Cocoons Found in Soil
Insects have several stages in their life cycle. Most garden insects emerge from an egg early in the spring and spend the entire summer feeding in their larval form -- often, it is the feeding larvae that are frequently garden pests. At the end of the summer, if larvae have stored up enough energy, they make their way to the soil where the spin a cocoon underground for the winter. In spring, they emerge, mate and start a new generation of insects. Finding a cocoon in the soil is a natural process and does not indicate a pest problem; there are many insects that develop in cocoons underground. However, you should diligently monitor you garden plants for pests in spring.
Red Humped Caterpillar
The red humped caterpillar (Schizura concinna) is a large, common caterpillar found throughout North America. It feeds on a wide range of deciduous trees, but is considered a pest due to its preference for fruit trees such as apple, pear, cherry, plum and apricot as well as blackberry bushes. Fully grown larvae are about 2 inches long and they have, as their name suggests, a red head with an enlarged segment just behind. In large numbers, red humped caterpillars can quickly defoliate trees and cause significant problems in orchards. The larvae spin light brown cocoons under the leaf litter and topsoil beneath trees. Red humped caterpillars develop into common gray moths.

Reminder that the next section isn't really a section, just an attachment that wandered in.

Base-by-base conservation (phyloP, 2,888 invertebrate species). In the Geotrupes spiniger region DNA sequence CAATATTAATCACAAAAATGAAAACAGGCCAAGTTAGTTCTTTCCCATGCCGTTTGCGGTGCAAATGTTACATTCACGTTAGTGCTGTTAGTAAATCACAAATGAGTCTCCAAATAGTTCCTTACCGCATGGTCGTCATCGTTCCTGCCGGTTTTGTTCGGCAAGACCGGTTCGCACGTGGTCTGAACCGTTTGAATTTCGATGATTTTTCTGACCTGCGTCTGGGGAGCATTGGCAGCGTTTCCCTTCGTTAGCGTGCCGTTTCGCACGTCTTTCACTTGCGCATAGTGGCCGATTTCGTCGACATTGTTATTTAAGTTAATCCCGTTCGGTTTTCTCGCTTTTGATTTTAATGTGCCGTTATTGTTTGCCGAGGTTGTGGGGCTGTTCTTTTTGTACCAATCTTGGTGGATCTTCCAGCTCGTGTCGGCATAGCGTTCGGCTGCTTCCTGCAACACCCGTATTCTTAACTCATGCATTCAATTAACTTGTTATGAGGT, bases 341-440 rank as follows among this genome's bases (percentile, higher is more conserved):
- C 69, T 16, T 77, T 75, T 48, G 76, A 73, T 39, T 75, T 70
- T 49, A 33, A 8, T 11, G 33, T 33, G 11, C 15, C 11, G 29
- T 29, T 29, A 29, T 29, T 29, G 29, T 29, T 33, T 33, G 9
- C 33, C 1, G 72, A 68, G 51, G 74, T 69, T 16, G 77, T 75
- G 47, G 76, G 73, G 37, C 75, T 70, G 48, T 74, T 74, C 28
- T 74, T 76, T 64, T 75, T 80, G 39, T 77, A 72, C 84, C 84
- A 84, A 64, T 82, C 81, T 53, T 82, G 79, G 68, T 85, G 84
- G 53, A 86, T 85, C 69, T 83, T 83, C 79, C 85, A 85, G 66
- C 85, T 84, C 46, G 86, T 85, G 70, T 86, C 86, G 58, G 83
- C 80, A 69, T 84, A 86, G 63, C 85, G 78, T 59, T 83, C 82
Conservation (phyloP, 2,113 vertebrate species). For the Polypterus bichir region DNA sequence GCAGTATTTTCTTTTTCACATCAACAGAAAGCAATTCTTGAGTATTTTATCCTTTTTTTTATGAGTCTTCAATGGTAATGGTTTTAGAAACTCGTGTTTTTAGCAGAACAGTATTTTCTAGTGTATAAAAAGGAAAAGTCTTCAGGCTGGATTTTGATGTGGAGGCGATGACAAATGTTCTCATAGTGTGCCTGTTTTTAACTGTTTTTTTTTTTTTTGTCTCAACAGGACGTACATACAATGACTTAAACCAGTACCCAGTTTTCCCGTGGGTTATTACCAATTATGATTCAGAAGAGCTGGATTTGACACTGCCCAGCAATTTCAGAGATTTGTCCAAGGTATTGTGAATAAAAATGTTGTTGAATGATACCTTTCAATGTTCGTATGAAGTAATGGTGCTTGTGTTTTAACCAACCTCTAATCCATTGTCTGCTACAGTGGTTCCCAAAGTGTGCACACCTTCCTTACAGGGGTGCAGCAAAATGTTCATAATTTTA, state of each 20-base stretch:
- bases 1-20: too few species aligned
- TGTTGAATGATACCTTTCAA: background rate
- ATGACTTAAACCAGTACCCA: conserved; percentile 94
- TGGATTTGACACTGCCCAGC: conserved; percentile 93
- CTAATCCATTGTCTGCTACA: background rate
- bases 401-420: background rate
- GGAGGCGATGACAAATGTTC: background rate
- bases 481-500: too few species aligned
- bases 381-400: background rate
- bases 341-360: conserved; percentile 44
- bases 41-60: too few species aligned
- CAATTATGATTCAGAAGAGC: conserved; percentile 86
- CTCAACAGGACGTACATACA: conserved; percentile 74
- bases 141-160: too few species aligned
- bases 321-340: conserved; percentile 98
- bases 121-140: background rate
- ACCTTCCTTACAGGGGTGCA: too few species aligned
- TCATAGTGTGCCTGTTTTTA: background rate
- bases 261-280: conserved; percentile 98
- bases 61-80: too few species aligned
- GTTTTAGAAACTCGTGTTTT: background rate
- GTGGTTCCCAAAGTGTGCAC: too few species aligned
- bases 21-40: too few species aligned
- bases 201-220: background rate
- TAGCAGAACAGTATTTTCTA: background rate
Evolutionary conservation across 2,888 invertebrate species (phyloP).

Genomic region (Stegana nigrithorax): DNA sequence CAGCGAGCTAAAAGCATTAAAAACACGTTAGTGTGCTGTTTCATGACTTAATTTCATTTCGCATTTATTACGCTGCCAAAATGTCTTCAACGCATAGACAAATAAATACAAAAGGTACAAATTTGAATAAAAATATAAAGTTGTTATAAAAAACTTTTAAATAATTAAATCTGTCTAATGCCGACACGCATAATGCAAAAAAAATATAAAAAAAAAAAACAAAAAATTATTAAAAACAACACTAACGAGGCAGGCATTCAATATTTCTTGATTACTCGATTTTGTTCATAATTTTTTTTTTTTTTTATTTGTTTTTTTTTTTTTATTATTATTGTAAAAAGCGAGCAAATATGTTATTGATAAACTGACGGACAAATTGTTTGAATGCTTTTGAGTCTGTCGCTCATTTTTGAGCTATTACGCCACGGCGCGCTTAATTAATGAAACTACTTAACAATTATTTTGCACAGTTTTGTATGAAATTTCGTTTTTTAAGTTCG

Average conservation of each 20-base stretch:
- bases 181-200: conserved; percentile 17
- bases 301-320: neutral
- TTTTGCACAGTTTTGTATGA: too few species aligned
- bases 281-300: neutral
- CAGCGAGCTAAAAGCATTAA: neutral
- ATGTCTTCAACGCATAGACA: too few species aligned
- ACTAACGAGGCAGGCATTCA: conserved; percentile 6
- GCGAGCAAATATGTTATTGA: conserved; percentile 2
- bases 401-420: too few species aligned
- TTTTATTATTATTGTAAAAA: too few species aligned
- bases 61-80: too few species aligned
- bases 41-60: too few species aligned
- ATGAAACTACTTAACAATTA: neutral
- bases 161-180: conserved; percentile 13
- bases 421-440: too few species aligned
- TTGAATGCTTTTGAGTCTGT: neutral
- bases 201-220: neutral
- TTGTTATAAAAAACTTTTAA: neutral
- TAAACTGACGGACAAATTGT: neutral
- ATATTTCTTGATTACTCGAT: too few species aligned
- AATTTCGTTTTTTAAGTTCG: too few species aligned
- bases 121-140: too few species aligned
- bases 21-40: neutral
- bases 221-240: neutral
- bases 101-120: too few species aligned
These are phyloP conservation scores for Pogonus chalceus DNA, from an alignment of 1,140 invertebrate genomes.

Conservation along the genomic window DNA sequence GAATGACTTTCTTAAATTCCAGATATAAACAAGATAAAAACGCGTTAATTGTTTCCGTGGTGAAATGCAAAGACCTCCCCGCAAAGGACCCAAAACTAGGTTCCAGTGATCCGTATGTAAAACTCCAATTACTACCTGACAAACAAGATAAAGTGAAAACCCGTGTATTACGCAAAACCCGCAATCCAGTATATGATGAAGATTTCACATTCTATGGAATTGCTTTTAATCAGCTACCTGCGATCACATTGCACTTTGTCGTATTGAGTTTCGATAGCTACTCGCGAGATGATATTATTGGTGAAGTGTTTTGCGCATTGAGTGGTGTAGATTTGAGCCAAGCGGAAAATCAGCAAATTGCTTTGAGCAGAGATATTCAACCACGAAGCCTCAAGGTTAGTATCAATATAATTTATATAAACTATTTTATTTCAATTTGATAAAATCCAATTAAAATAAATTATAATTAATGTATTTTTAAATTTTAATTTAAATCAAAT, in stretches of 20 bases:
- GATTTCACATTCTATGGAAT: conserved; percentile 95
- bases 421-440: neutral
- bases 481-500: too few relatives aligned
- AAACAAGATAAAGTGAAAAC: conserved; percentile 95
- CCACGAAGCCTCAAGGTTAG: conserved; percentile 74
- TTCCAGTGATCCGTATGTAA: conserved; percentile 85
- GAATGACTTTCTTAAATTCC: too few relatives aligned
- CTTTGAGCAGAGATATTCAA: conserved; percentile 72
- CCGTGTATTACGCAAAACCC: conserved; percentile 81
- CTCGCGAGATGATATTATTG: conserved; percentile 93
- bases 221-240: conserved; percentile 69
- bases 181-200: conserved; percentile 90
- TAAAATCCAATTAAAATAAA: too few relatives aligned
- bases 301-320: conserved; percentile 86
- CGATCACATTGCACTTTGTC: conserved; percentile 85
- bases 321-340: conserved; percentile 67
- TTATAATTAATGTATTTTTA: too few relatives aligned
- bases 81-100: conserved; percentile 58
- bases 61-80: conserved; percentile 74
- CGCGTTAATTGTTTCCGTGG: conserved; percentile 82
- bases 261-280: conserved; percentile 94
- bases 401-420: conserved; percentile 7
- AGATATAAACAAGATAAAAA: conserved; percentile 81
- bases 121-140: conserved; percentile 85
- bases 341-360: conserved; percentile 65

The fall cankerworm (Alsophila pometaria) is a pest of hardwood trees across North America. Cankerworms, more commonly referred to as inchworms, have one generation per year. Larvae are light green to dark brown and usually have two stripes running the length of their back. A large number of dark caterpillars may be indicative of an infestation, according to Penn State University. Infestations of cankerworm larvae can consume leaves as fast as trees develop them in the spring, causing stress and increasing the vulnerability of affected trees to secondary pests and diseases. Larvae lower themselves to the ground from the canopy by a silken thread and then spin a cocoon made of soil and silk. Adults emerge late in the fall, mate high in the tree and lay eggs that will hatch into the following year's population. Two seasons of intense cankerworm infestations can kill a mature hardwood.
Squash Vine Borer
Squash vine borers (Melittia cucurbitae) can be a serious pest in home gardens with cucurbits -- melons and gourds. Larvae have strong jaws that they use to chew through stems close to the ground and then feed on the nutrients inside the plant. In large numbers, borers can decimate cucurbit crops. The larvae develop through late summer then dig underground and spin a cocoon where they overwinter until May. In May, borers emerge as diurnal moths that resemble wasps. Adults are black with flashy red coloration on their abdomen. The adults mate, females lay eggs on the leaves or stems of cucurbits and the larvae bore into the plants and develop the same as their parents. However, larvae that develop early in the summer will spin a cocoon underground in the middle of the summer, emerge and lay another set of eggs. The final eggs will overwinter underground and start the life cycle all over.